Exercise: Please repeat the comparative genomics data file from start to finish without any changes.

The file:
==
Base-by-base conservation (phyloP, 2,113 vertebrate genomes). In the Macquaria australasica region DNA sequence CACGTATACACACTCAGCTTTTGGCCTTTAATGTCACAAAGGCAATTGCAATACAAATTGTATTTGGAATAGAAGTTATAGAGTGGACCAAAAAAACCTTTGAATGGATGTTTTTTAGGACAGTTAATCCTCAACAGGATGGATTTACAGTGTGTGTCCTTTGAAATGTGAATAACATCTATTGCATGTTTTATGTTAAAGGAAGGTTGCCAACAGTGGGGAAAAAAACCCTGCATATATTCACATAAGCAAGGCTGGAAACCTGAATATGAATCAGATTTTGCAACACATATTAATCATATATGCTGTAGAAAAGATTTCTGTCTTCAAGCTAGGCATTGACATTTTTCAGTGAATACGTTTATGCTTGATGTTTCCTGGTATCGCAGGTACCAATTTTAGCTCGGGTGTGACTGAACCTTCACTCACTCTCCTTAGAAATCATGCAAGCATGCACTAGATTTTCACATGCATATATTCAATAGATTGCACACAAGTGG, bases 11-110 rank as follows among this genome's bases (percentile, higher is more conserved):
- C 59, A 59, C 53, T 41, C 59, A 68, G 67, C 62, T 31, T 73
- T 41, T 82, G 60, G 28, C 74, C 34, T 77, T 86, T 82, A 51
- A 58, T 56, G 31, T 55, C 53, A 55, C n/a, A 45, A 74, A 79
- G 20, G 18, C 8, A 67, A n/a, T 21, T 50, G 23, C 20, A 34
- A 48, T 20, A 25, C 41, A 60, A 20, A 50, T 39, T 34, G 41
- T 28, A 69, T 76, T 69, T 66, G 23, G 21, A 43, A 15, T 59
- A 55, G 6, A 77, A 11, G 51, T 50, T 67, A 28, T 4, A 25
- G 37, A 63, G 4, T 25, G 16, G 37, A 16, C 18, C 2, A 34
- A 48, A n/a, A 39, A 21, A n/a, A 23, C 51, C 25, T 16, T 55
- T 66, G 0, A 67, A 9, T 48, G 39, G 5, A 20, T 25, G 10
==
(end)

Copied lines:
Base-by-base conservation (phyloP, 2,113 vertebrate genomes). In the Macquaria australasica region DNA sequence CACGTATACACACTCAGCTTTTGGCCTTTAATGTCACAAAGGCAATTGCAATACAAATTGTATTTGGAATAGAAGTTATAGAGTGGACCAAAAAAACCTTTGAATGGATGTTTTTTAGGACAGTTAATCCTCAACAGGATGGATTTACAGTGTGTGTCCTTTGAAATGTGAATAACATCTATTGCATGTTTTATGTTAAAGGAAGGTTGCCAACAGTGGGGAAAAAAACCCTGCATATATTCACATAAGCAAGGCTGGAAACCTGAATATGAATCAGATTTTGCAACACATATTAATCATATATGCTGTAGAAAAGATTTCTGTCTTCAAGCTAGGCATTGACATTTTTCAGTGAATACGTTTATGCTTGATGTTTCCTGGTATCGCAGGTACCAATTTTAGCTCGGGTGTGACTGAACCTTCACTCACTCTCCTTAGAAATCATGCAAGCATGCACTAGATTTTCACATGCATATATTCAATAGATTGCACACAAGTGG, bases 11-110 rank as follows among this genome's bases (percentile, higher is more conserved):
- C 59, A 59, C 53, T 41, C 59, A 68, G 67, C 62, T 31, T 73
- T 41, T 82, G 60, G 28, C 74, C 34, T 77, T 86, T 82, A 51
- A 58, T 56, G 31, T 55, C 53, A 55, C n/a, A 45, A 74, A 79
- G 20, G 18, C 8, A 67, A n/a, T 21, T 50, G 23, C 20, A 34
- A 48, T 20, A 25, C 41, A 60, A 20, A 50, T 39, T 34, G 41
- T 28, A 69, T 76, T 69, T 66, G 23, G 21, A 43, A 15, T 59
- A 55, G 6, A 77, A 11, G 51, T 50, T 67, A 28, T 4, A 25
- G 37, A 63, G 4, T 25, G 16, G 37, A 16, C 18, C 2, A 34
- A 48, A n/a, A 39, A 21, A n/a, A 23, C 51, C 25, T 16, T 55
- T 66, G 0, A 67, A 9, T 48, G 39, G 5, A 20, T 25, G 10